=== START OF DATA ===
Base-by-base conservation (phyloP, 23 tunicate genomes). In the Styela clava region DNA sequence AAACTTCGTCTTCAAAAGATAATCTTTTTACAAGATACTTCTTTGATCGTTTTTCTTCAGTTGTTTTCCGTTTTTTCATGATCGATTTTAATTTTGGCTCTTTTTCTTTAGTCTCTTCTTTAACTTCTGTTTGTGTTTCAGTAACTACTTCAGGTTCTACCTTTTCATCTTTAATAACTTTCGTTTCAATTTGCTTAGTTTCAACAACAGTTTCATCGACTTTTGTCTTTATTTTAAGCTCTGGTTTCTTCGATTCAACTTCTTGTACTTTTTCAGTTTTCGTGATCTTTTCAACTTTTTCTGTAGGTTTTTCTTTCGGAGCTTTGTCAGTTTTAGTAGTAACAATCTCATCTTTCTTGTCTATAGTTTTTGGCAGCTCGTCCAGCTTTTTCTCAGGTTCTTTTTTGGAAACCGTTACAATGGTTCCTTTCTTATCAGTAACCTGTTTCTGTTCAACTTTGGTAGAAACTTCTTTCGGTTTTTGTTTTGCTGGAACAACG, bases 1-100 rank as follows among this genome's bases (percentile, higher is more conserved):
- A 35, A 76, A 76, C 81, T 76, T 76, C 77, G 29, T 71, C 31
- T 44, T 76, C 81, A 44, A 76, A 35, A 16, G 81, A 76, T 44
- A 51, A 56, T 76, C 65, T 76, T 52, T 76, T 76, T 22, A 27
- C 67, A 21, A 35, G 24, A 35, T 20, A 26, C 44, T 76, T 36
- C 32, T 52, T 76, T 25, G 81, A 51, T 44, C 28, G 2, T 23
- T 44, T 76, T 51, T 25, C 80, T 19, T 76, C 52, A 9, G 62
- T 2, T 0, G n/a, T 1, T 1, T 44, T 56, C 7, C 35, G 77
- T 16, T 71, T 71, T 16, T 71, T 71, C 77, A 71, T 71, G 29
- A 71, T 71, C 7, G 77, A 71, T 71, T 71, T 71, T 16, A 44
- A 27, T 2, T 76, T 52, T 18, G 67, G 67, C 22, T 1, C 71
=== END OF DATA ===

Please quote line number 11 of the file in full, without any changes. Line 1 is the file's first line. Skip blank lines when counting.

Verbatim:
- A 27, T 2, T 76, T 52, T 18, G 67, G 67, C 22, T 1, C 71